Sample for Mummy Nuts
Sample your orchard for mummy nuts on or before January 15 to determine the density of mummy nuts in the orchard and assess sanitation needs. Examine and count the overwintering nuts on 20 trees per block to determine the average number of mummies. When sampling, be sure to evaluate trees from all varieties since mummy counts can be quite different from one variety to the next. In the southern and central San Joaquin valleys clean trees to no more than an average of 0.2 mummies per tree and eight per tree on the soil by February 1. In the northern San Joaquin and Sacramento valleys, clean trees to less than two mummies per tree. If possible, determine the percentage of infested mummies and the presence of live larvae or pupae to help estimate the carryover potential from one year to the next.
Navel Orangeworm Egg Traps
Place egg traps in the orchard by March 15 at a rate of 1 trap per 10 acres, or a minimum of 4 traps per orchard. However, more egg traps (as many as 10 per orchard) enable a more precise estimation of biofix. Traps consist of a black plastic tube with a snap top and mesh sides that is half- to three-quarters full of almond presscake containing 3 to 10% almond oil. Some growers grind almond or pistachio mummies to use as an alternative to presscake.
Egg traps are most effective during the first flight in April and May. Though egg traps can be used during the second and third flight, they provide a less accurate estimate of biofix since they are competing with the new crop nuts during that period. To keep track of egg-trap counts, use the monitoring form .
Navel Orangeworm Pheromone Traps
Pheromone traps are used to monitor the flights of male moths. Place pheromone lures into delta or wing traps and hang in the tree canopies at approximately six to eight feet in early March. Hang one trap per 50 acres and at least two traps per orchard. Count the number of moths in the trap at least once per week and track the data to identify adult flight. Make sure not to confuse navel orangeworm with the meal moth (Pyralis farinalis) that is also attracted to the lure. Meal moths are light brown with dark brown bands on the wings.
Only consider spring sprays for navel orangeworm in orchards with a history of high navel orangeworm damage and high trap captures in the central and southern San Joaquin Valley. In the northern San Joaquin and Sacramento valleys, spring sprays for peach twig borer often have a secondary benefit to suppress navel orangeworm, but a dedicated spray targeting navel orangeworm is most effective at hull split. If an insecticide is used in the spring (late April to mid-May), make the application just after the first eggs of the spring brood hatch or at the appropriate timing for peach twig borer. Use a reduced-risk product (non-pyrethroid) to prevent secondary outbreaks of pests such as spider mites.
The initiation of hullsplit is the most effective timing for a single insecticide application. Time the spray to the beginning of hullsplit (no later than 1% hullsplit) if eggs are being laid on egg traps or if pheromone traps indicate that the second flight has begun.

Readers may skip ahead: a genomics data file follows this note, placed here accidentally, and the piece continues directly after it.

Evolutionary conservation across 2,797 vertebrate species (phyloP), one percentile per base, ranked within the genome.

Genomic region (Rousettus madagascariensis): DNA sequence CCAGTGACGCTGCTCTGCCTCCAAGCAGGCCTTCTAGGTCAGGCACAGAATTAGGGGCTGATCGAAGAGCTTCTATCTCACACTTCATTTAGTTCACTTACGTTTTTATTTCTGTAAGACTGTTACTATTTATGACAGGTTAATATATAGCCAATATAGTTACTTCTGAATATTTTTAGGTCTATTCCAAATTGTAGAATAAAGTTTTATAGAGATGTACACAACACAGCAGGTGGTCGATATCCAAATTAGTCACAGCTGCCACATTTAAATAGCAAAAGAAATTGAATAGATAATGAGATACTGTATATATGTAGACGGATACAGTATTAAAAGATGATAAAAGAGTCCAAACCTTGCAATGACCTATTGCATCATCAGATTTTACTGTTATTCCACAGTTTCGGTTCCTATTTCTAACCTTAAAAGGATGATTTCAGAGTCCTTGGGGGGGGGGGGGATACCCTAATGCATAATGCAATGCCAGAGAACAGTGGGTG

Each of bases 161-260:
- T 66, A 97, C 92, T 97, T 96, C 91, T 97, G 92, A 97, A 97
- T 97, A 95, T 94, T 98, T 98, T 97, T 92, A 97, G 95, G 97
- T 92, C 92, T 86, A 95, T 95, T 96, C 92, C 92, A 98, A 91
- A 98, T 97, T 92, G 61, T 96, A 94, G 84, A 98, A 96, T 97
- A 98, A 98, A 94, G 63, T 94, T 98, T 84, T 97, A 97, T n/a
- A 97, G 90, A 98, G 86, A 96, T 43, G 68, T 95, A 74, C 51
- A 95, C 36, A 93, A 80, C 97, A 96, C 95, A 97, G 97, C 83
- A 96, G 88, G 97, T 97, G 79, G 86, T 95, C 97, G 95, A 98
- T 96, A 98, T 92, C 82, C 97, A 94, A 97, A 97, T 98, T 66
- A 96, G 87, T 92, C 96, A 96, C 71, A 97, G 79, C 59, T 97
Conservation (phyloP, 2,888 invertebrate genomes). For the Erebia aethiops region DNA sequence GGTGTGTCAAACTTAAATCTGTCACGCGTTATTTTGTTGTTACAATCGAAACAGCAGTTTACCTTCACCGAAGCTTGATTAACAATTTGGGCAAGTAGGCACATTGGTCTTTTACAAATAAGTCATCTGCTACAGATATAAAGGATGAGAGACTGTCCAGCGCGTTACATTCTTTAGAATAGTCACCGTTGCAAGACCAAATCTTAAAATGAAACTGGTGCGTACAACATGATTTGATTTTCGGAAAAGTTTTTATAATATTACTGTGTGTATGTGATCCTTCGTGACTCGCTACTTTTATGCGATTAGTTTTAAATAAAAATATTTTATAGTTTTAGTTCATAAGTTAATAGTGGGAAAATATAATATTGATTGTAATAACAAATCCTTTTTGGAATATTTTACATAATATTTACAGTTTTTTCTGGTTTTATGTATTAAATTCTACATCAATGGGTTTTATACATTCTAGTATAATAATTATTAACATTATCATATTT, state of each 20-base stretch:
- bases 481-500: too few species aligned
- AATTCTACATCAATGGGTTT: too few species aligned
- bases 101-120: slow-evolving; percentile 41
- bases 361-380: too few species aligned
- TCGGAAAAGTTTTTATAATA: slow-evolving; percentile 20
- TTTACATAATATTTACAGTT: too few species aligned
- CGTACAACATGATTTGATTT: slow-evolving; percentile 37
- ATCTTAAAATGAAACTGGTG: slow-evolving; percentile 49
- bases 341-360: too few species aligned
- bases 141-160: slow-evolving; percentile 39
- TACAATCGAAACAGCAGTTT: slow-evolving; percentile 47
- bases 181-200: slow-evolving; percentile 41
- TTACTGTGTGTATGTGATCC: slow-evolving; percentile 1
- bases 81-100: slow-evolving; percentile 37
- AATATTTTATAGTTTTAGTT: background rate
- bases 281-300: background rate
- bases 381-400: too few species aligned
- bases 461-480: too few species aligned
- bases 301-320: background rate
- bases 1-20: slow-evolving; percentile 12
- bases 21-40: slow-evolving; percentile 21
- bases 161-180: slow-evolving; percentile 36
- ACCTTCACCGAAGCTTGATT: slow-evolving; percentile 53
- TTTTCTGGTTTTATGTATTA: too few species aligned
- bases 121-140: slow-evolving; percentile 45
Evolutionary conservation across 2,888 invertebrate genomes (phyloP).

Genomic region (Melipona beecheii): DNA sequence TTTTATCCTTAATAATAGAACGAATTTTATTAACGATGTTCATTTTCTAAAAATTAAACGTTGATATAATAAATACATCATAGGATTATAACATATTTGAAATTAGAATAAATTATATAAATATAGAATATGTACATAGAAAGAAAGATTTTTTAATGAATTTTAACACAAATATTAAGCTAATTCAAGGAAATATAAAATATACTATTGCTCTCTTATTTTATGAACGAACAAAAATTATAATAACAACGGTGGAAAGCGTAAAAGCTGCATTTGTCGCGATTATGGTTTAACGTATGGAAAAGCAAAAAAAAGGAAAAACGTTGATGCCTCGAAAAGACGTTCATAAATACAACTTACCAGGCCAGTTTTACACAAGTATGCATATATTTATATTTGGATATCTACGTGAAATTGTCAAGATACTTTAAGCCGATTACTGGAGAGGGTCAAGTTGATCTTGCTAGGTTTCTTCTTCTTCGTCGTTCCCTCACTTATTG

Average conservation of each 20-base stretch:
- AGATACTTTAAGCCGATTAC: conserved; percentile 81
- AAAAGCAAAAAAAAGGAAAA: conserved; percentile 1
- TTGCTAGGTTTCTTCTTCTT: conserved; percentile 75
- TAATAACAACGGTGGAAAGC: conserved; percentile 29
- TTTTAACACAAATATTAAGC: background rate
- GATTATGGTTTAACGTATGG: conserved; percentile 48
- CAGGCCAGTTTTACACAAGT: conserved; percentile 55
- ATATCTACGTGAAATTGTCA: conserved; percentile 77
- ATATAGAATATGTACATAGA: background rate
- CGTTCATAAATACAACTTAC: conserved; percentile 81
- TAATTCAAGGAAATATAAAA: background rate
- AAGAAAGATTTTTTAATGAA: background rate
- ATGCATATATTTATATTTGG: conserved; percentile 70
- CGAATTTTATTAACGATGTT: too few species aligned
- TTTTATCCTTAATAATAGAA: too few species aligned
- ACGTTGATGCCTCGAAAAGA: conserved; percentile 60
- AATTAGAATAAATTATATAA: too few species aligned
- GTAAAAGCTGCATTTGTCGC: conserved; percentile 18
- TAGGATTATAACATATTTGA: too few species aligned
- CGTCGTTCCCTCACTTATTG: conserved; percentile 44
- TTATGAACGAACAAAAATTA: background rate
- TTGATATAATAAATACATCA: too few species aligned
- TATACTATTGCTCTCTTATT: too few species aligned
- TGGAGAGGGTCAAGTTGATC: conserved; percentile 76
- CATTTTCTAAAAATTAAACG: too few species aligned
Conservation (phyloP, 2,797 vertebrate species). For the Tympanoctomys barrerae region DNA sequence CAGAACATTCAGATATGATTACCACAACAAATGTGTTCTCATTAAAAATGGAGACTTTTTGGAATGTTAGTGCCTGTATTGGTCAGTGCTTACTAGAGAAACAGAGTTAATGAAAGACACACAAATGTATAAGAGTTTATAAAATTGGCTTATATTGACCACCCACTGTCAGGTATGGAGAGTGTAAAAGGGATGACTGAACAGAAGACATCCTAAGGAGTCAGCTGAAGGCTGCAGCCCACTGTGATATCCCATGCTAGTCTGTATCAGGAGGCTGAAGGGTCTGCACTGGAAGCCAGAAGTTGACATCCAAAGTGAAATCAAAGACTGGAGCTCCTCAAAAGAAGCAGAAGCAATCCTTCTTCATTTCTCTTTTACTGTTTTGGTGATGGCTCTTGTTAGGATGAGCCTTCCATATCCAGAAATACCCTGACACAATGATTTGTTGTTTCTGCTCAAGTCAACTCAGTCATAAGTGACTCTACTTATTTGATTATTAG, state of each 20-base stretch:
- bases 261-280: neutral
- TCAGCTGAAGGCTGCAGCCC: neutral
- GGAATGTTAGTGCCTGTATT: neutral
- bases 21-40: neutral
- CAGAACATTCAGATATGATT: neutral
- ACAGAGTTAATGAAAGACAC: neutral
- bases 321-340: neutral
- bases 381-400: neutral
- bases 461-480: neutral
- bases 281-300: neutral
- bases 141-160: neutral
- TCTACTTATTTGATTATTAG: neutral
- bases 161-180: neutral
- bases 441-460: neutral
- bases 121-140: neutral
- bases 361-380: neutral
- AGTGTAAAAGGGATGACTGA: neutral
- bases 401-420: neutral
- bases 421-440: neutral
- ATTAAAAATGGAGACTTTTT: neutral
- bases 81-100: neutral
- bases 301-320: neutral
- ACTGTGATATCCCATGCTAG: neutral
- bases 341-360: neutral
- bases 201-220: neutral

Hullsplit is determined to begin when sound fruit in the top southwestern quadrant of the trees just begin to split. Note that this is before the suture is wide open. At that time, the nuts at eye level will be less mature than those at the top and have only a deep furrow in the hulls. Blank nuts (usually 3 to 5% of the crop) will split 1 to 2 weeks ahead of sound nuts, and these should not be confused with hullsplit of the new crop. Use a long-extension pole pruner to cut small branches from this top southwestern portion of five or six trees in the orchard to check whether hullsplit nuts are blank or sound.
Orchards with moderate to high numbers of navel orangeworms require a second insecticide application approximately 2 to 3 weeks after the intiation of hullsplit. At this time, the primary variety (e.g., Nonpareil) is fully split and pollinizers are beginning to split. To determine if this treatment is needed, consider
Mating disruption is a relatively new technique for managing navel orangeworm in almonds. As a supplemental management tool, use mating disruption in conjunction with strategically applied insecticides, most notably in orchards with high numbers of navel orangeworm or in the first years of a mating disruption program. Mating disruption dispensers should be hung from sturdy limbs midway up the tree in late March or early April according to manufacturer's guidance. In areas where the wind blows from one predominant direction, traps should be placed so there is a higher density of traps on the windward edge (upwind) of the orchard.
In orchards with mating disruption, pheromone traps do not effectively monitor male flights.
If the crop was exposed to a significant third flight of navel orangeworm or peach twig borer before harvest, a postharvest fumigation of the crop may be warranted.
UC IPM Pest Management Guidelines: Almond
Insects and Mites
F. G. Zalom, Entomology, UC Davis
Acknowledgment for contributions to Insects and Mites:C. Pickel, UC IPM Program, UC Cooperative Extension, Sutter and Yuba counties
W. J. Bentley, UC IPM Program, Kearney Agricultural Center, Parlier
R. A. Van Steenwyk, Insect Biology, UC Berkeley
R. E. Rice, Kearney Agricultural Center, Parlier
L. C. Hendricks, UC Cooperative Extension, Merced County
R. L. Coviello, UC Cooperative Extension, Fresno County
M. W. Freeman, UC Cooperative Extension, Fresno County